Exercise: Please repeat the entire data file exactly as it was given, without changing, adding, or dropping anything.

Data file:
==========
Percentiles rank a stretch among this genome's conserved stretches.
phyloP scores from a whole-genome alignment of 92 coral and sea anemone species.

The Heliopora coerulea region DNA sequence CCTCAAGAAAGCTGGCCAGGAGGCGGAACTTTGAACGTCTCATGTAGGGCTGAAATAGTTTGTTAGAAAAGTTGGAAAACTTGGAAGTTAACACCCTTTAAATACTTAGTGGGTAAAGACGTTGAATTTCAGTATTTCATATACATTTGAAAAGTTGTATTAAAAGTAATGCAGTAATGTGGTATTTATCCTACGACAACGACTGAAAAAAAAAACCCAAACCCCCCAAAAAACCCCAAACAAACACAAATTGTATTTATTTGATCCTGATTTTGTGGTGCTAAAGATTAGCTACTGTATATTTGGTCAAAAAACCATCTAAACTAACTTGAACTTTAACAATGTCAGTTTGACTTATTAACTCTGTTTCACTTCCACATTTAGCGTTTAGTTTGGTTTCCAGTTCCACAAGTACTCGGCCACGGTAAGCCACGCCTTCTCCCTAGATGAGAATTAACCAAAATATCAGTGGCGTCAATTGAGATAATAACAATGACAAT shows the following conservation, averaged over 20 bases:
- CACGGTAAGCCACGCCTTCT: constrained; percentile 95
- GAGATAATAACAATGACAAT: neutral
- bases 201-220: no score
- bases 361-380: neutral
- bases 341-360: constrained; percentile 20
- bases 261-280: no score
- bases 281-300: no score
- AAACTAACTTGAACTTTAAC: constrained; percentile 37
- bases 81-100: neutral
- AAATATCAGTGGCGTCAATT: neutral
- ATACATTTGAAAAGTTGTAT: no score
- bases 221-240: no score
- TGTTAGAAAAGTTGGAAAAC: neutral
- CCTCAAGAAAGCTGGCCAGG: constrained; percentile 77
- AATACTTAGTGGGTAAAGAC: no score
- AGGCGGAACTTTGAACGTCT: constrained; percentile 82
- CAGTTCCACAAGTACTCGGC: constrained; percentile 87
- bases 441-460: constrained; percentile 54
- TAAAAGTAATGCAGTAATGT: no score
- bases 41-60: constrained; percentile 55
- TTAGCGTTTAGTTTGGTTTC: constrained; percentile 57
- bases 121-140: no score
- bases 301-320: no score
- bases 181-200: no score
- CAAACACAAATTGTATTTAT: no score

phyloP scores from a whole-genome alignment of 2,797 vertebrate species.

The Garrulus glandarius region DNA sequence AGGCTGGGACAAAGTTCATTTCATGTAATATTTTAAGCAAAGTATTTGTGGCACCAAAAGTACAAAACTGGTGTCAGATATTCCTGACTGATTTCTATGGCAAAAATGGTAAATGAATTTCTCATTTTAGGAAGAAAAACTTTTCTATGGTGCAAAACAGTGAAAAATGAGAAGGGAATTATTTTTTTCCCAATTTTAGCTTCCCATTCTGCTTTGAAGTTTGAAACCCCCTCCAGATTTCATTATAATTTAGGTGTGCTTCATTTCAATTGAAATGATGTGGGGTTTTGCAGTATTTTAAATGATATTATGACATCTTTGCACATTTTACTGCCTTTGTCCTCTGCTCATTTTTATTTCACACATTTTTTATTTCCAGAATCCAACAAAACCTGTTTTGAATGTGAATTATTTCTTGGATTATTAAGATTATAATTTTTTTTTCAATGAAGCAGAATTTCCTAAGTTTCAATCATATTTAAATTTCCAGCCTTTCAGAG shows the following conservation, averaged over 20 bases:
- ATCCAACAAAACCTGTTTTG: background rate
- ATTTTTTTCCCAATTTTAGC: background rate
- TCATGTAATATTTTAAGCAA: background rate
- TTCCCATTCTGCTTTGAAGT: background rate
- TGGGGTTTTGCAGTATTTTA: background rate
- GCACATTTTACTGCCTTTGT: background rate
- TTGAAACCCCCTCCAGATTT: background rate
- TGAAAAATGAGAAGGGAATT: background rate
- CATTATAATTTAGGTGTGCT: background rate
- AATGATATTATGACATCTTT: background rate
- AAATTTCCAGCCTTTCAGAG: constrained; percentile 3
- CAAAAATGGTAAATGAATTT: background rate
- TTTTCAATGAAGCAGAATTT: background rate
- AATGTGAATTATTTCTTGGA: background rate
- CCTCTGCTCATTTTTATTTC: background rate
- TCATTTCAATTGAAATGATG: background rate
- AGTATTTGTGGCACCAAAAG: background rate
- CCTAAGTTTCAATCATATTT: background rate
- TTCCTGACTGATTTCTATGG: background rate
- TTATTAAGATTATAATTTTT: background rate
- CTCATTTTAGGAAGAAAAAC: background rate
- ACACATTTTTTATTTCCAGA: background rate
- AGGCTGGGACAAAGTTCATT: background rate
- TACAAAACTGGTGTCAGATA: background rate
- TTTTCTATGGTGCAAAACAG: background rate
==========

Percentiles rank a stretch among this genome's conserved stretches.
phyloP scores from a whole-genome alignment of 92 coral and sea anemone species.

The Heliopora coerulea region DNA sequence CCTCAAGAAAGCTGGCCAGGAGGCGGAACTTTGAACGTCTCATGTAGGGCTGAAATAGTTTGTTAGAAAAGTTGGAAAACTTGGAAGTTAACACCCTTTAAATACTTAGTGGGTAAAGACGTTGAATTTCAGTATTTCATATACATTTGAAAAGTTGTATTAAAAGTAATGCAGTAATGTGGTATTTATCCTACGACAACGACTGAAAAAAAAAACCCAAACCCCCCAAAAAACCCCAAACAAACACAAATTGTATTTATTTGATCCTGATTTTGTGGTGCTAAAGATTAGCTACTGTATATTTGGTCAAAAAACCATCTAAACTAACTTGAACTTTAACAATGTCAGTTTGACTTATTAACTCTGTTTCACTTCCACATTTAGCGTTTAGTTTGGTTTCCAGTTCCACAAGTACTCGGCCACGGTAAGCCACGCCTTCTCCCTAGATGAGAATTAACCAAAATATCAGTGGCGTCAATTGAGATAATAACAATGACAAT shows the following conservation, averaged over 20 bases:
- CACGGTAAGCCACGCCTTCT: constrained; percentile 95
- GAGATAATAACAATGACAAT: neutral
- bases 201-220: no score
- bases 361-380: neutral
- bases 341-360: constrained; percentile 20
- bases 261-280: no score
- bases 281-300: no score
- AAACTAACTTGAACTTTAAC: constrained; percentile 37
- bases 81-100: neutral
- AAATATCAGTGGCGTCAATT: neutral
- ATACATTTGAAAAGTTGTAT: no score
- bases 221-240: no score
- TGTTAGAAAAGTTGGAAAAC: neutral
- CCTCAAGAAAGCTGGCCAGG: constrained; percentile 77
- AATACTTAGTGGGTAAAGAC: no score
- AGGCGGAACTTTGAACGTCT: constrained; percentile 82
- CAGTTCCACAAGTACTCGGC: constrained; percentile 87
- bases 441-460: constrained; percentile 54
- TAAAAGTAATGCAGTAATGT: no score
- bases 41-60: constrained; percentile 55
- TTAGCGTTTAGTTTGGTTTC: constrained; percentile 57
- bases 121-140: no score
- bases 301-320: no score
- bases 181-200: no score
- CAAACACAAATTGTATTTAT: no score

phyloP scores from a whole-genome alignment of 2,797 vertebrate species.

The Garrulus glandarius region DNA sequence AGGCTGGGACAAAGTTCATTTCATGTAATATTTTAAGCAAAGTATTTGTGGCACCAAAAGTACAAAACTGGTGTCAGATATTCCTGACTGATTTCTATGGCAAAAATGGTAAATGAATTTCTCATTTTAGGAAGAAAAACTTTTCTATGGTGCAAAACAGTGAAAAATGAGAAGGGAATTATTTTTTTCCCAATTTTAGCTTCCCATTCTGCTTTGAAGTTTGAAACCCCCTCCAGATTTCATTATAATTTAGGTGTGCTTCATTTCAATTGAAATGATGTGGGGTTTTGCAGTATTTTAAATGATATTATGACATCTTTGCACATTTTACTGCCTTTGTCCTCTGCTCATTTTTATTTCACACATTTTTTATTTCCAGAATCCAACAAAACCTGTTTTGAATGTGAATTATTTCTTGGATTATTAAGATTATAATTTTTTTTTCAATGAAGCAGAATTTCCTAAGTTTCAATCATATTTAAATTTCCAGCCTTTCAGAG shows the following conservation, averaged over 20 bases:
- ATCCAACAAAACCTGTTTTG: background rate
- ATTTTTTTCCCAATTTTAGC: background rate
- TCATGTAATATTTTAAGCAA: background rate
- TTCCCATTCTGCTTTGAAGT: background rate
- TGGGGTTTTGCAGTATTTTA: background rate
- GCACATTTTACTGCCTTTGT: background rate
- TTGAAACCCCCTCCAGATTT: background rate
- TGAAAAATGAGAAGGGAATT: background rate
- CATTATAATTTAGGTGTGCT: background rate
- AATGATATTATGACATCTTT: background rate
- AAATTTCCAGCCTTTCAGAG: constrained; percentile 3
- CAAAAATGGTAAATGAATTT: background rate
- TTTTCAATGAAGCAGAATTT: background rate
- AATGTGAATTATTTCTTGGA: background rate
- CCTCTGCTCATTTTTATTTC: background rate
- TCATTTCAATTGAAATGATG: background rate
- AGTATTTGTGGCACCAAAAG: background rate
- CCTAAGTTTCAATCATATTT: background rate
- TTCCTGACTGATTTCTATGG: background rate
- TTATTAAGATTATAATTTTT: background rate
- CTCATTTTAGGAAGAAAAAC: background rate
- ACACATTTTTTATTTCCAGA: background rate
- AGGCTGGGACAAAGTTCATT: background rate
- TACAAAACTGGTGTCAGATA: background rate
- TTTTCTATGGTGCAAAACAG: background rate